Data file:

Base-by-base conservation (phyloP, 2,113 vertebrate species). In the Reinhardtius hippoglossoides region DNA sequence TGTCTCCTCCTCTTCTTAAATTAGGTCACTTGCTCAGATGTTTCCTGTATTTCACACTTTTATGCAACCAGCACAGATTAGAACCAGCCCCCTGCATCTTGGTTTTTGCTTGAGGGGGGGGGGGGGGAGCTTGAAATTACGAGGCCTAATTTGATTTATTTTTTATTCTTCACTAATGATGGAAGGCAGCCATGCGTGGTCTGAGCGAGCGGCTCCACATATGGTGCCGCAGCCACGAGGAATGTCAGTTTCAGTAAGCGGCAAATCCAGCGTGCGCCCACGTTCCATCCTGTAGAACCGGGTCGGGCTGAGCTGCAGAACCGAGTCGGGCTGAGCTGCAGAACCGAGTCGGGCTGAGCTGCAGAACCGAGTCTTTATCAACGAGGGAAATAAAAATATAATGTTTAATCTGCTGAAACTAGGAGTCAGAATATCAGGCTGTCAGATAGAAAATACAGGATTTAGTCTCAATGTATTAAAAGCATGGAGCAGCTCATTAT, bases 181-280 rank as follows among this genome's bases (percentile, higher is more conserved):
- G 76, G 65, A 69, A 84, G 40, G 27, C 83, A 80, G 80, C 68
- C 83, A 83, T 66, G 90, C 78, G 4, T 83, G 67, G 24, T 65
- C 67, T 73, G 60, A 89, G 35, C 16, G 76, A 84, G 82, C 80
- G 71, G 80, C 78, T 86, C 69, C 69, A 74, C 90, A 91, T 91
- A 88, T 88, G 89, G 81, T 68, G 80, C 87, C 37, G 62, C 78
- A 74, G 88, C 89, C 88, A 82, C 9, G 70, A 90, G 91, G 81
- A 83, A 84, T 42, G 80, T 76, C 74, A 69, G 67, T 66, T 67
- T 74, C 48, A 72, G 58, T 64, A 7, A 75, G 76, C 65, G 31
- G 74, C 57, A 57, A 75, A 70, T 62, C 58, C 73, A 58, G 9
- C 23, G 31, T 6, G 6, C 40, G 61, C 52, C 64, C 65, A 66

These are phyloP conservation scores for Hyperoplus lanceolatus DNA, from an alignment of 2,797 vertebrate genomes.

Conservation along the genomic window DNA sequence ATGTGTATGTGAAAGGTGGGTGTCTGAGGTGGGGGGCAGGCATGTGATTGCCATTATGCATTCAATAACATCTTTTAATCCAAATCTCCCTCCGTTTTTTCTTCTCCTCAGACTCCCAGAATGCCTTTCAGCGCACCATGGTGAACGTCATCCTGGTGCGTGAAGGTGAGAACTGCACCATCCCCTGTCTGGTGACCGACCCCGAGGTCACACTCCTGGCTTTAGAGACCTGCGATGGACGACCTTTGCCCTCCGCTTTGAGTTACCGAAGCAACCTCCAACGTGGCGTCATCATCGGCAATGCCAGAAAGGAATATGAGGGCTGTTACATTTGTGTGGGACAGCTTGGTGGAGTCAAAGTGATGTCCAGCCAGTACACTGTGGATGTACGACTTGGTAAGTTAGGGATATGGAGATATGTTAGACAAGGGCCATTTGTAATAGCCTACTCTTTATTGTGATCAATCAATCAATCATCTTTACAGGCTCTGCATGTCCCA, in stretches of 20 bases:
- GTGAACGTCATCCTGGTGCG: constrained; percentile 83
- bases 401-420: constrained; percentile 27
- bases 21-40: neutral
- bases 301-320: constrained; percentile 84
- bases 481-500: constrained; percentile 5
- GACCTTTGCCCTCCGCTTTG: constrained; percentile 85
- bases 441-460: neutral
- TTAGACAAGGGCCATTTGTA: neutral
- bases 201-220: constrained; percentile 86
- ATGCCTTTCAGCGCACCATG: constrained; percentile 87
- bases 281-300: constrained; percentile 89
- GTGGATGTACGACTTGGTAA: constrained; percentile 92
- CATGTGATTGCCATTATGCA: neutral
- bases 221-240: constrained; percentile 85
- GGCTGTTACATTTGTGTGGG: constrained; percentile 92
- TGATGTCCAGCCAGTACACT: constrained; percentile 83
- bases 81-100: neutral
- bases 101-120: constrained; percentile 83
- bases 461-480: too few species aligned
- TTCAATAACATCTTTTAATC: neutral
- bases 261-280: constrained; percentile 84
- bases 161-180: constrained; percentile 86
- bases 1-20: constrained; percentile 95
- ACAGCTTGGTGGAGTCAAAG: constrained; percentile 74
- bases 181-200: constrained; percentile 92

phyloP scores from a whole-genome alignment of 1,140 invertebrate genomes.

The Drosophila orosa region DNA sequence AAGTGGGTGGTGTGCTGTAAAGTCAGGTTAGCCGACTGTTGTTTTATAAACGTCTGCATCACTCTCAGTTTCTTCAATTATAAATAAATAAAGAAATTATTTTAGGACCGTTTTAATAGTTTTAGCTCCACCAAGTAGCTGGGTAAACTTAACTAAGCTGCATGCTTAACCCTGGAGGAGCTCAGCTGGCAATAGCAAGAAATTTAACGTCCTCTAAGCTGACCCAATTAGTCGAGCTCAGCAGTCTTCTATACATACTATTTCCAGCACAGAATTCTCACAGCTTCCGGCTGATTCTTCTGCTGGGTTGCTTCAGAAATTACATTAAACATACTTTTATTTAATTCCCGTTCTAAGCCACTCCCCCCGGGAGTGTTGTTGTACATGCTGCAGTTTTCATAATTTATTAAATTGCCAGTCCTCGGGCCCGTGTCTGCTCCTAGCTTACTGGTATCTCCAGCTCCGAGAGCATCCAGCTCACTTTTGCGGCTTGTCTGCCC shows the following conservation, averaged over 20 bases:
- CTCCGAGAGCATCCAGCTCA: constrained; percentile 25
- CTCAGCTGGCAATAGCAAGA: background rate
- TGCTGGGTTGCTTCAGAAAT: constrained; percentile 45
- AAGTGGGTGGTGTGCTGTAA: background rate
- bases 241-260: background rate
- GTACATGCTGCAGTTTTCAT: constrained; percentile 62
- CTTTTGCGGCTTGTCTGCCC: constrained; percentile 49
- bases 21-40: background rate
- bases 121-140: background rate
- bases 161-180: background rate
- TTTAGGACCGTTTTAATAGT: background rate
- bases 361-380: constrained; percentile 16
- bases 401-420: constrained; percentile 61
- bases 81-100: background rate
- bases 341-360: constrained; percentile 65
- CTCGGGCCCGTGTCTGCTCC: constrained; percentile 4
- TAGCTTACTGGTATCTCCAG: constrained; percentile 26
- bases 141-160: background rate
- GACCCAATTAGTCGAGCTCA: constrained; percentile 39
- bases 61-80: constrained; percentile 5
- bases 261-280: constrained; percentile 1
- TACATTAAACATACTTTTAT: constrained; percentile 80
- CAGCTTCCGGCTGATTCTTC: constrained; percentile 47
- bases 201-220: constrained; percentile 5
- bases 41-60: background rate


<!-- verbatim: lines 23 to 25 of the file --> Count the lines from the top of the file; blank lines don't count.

- ATGCCTTTCAGCGCACCATG: constrained; percentile 87
- bases 281-300: constrained; percentile 89
- GTGGATGTACGACTTGGTAA: constrained; percentile 92